Exploring Big Data Through a Humanities Lens

As inspiration for his new research project about big data, Associate Professor of Government Brent Durbin says he can simply turn to recent headlines about the unforeseen uses of Facebook algorithms—including efforts to sway the U.S. presidential election.

Durbin, who teaches courses in U.S. foreign policy and strategic intelligence, has long been interested in the science of forecasting—how different types of organizations make decisions about the future. Now, with support from a prestigious New Directions Fellowship from The Andrew W. Mellon Foundation, he is launching a project that aims to explain more fully how the 21st-century “big data revolution” is affecting politics and social change.

Durbin’s project—“Grasping @ the Future: The Promise, Peril and Politics of Modern Forecast Organizations”—will combine studies of data mining and applications with research on the history and philosophy of science.

“In a lot of ways, our technology is moving faster than our ability to understand it,” says Durbin who will spend next year conducting research at Stanford and the University of California, Berkeley. “There’s a lot of attention being paid to new digital tools, but we’re only just starting to explore their social impact.”

Here’s what else Durbin had to say about his research project.

Why is it important to study the politics of big data?

“There are so many examples of how big data is having an impact—algorithms being used to make decisions about mortgage lending, parole, hiring and firing, surveillance—and hundreds of other things. Data ethics is something that Silicon Valley philosopher-types talk about. But there’s not a lot of talk about it in political science. My interest is to try to understand what questions are being asked when these data tools are being created. How do developers think about their work? How are they being trained and evaluated?”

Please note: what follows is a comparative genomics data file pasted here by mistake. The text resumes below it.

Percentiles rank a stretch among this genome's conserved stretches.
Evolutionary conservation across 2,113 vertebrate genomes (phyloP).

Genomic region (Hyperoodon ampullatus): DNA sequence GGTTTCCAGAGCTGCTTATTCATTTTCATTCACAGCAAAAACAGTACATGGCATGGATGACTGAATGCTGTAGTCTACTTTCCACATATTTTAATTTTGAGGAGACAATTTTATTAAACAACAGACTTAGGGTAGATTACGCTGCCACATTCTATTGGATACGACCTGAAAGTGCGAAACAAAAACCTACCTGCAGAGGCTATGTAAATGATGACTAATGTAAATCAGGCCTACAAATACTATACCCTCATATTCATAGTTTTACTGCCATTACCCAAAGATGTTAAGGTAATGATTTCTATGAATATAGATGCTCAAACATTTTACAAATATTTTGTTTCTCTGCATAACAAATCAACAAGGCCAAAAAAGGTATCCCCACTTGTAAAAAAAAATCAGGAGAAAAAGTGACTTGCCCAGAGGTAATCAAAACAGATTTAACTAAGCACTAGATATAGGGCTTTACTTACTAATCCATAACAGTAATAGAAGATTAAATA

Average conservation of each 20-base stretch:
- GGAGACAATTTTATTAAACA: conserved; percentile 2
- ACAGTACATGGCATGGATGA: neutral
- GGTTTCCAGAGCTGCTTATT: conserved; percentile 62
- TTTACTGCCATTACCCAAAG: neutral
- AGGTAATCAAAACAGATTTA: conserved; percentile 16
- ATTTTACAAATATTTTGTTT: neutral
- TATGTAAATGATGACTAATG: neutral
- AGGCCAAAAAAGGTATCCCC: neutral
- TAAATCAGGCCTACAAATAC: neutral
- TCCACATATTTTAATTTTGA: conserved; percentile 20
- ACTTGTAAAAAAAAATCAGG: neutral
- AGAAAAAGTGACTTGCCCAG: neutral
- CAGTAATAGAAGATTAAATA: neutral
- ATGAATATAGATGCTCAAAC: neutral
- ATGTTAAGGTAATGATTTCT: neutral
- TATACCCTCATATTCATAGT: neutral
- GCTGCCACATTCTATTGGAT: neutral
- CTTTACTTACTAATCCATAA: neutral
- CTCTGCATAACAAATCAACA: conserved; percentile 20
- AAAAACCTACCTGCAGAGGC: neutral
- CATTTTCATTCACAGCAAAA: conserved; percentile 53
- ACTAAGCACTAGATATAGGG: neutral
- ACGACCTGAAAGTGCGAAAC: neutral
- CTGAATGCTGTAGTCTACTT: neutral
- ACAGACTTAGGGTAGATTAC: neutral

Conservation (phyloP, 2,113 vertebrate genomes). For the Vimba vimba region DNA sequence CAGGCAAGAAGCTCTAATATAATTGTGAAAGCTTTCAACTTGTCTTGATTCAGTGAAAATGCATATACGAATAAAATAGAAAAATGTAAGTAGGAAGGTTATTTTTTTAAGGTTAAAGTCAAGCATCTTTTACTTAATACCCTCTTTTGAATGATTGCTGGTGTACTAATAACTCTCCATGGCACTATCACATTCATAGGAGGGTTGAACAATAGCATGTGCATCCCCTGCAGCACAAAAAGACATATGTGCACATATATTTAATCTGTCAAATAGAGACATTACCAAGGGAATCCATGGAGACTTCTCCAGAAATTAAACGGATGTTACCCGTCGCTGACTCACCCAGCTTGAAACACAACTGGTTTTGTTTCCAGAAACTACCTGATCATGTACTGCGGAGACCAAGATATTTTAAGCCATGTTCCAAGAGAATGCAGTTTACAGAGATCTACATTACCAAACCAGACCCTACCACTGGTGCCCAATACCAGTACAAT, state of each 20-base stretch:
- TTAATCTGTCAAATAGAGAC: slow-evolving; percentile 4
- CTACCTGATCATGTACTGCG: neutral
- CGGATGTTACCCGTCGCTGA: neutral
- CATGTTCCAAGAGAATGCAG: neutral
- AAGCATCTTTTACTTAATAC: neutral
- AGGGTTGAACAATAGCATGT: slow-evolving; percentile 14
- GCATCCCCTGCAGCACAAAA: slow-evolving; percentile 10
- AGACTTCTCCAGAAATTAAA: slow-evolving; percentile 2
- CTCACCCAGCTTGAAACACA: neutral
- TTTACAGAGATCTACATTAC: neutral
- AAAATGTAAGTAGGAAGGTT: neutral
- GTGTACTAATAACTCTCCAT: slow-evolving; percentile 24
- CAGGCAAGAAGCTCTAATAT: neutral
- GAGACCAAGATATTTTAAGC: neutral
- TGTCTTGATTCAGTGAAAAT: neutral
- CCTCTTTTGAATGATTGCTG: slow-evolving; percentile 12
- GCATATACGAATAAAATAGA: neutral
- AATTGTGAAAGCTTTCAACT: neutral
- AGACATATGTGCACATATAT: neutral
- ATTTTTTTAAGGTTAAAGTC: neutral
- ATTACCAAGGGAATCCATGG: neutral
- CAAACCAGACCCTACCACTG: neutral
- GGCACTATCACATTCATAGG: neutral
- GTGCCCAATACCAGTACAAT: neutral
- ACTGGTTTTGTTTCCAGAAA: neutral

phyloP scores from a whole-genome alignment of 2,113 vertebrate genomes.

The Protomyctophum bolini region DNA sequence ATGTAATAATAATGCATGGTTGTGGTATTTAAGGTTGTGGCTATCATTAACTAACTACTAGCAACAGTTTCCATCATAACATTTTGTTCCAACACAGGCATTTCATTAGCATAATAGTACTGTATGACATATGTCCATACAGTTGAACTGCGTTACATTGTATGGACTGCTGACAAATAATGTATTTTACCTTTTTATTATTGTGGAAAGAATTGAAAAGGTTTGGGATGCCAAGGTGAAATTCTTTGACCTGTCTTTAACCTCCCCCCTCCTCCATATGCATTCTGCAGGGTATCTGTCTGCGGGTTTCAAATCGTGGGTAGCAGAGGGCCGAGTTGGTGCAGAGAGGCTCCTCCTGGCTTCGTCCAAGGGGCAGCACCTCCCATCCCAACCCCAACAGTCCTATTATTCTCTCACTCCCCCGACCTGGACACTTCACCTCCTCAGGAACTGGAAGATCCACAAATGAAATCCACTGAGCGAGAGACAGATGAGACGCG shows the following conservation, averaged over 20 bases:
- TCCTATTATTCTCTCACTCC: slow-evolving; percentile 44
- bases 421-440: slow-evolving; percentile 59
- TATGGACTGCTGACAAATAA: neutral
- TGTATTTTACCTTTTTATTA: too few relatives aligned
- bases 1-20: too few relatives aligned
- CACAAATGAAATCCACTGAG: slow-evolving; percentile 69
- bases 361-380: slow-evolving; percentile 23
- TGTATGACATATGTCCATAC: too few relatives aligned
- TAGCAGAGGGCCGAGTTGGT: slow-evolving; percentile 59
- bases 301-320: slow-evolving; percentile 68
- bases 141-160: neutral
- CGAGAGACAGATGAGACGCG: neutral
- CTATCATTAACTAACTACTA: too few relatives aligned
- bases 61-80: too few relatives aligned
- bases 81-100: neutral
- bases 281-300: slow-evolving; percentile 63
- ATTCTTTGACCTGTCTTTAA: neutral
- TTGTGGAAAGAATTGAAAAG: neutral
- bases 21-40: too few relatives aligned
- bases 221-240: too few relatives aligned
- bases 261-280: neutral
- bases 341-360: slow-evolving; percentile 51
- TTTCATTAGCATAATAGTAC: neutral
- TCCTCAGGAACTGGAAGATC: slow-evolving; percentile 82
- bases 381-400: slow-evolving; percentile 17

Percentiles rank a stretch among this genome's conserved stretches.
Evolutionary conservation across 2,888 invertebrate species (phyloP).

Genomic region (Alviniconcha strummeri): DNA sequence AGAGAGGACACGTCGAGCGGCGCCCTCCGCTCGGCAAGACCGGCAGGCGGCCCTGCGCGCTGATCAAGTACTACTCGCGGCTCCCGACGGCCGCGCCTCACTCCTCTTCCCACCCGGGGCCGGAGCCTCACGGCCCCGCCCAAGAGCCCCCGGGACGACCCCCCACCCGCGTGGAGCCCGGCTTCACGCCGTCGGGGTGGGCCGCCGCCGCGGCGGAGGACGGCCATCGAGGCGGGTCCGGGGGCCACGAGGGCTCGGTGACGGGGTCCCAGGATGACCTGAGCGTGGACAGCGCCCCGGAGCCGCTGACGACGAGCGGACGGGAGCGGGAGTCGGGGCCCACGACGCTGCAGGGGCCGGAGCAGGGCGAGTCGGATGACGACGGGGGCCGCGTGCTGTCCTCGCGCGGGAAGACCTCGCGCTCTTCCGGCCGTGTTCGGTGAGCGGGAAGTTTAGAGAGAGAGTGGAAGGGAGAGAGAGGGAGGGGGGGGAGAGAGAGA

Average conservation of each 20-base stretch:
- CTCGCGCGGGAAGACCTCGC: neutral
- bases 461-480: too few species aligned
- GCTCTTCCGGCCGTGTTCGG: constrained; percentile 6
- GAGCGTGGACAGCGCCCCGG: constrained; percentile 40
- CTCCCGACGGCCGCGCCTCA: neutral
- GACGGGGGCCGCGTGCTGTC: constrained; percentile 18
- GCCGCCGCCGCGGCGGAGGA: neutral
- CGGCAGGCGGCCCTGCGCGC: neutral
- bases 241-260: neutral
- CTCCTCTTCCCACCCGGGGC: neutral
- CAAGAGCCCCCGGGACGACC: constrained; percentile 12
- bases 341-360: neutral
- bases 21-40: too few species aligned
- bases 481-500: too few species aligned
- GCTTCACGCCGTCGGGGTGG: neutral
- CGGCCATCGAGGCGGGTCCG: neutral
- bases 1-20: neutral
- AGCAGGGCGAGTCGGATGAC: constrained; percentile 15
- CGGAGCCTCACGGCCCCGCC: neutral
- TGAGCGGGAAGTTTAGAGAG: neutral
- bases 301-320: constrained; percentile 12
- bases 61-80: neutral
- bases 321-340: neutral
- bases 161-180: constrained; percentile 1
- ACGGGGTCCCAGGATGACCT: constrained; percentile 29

How are you focusing a humanities lens on these issues?

“I want to look at the history and philosophy of science to better understand previous technological transformations—not just what happened, but what people expected to happen and how they managed the changes. Benjamin Franklin reportedly wondered when he saw the flight of an early hot-air balloon whether the new technology would make war obsolete. That’s what he thought might happen. A lot of people think they know what big data will mean for society, but most of them are probably wrong.”

 

How far back in history will you go?

“I don’t know yet. There are so many transformations to look at—telephony, radio, the steam engine. There are always those who overreact to the dangers of new technology. But there is something different about what’s going on now. These digital technologies are so tied into human psychology and culture. Facebook’s [former] motto, ‘move fast and break things,’ doesn’t take into account what could be broken. So, how do you develop a type of ethics within the tech industry that’s akin to the Hippocratic Oath?”

 

How do you feel about having to learn new math during your fellowship?

“It’s daunting! The last time I did that was about 20 years ago. I’m brushing up on my statistics now so I can be ready for the program in the fall at Stanford. The great benefit of this fellowship is that it allows me to pause in my normal trajectory to learn new things.”

 

How will your project benefit your work at Smith?

“With the creation of the Statistical and Data Sciences Program at Smith, there are some real synergies to take advantage of. I’m hoping to be able to develop some course modules about politics and data science—especially where these intersect with social justice issues. Also, data analytics is a growing area within political science, and I’m excited to incorporate this new knowledge into my courses.”

 

Mellon’s New Directions fellowships are designed to promote interdisciplinary research by helping faculty members in the humanities and humanistic social sciences learn about subjects outside their areas of special interest.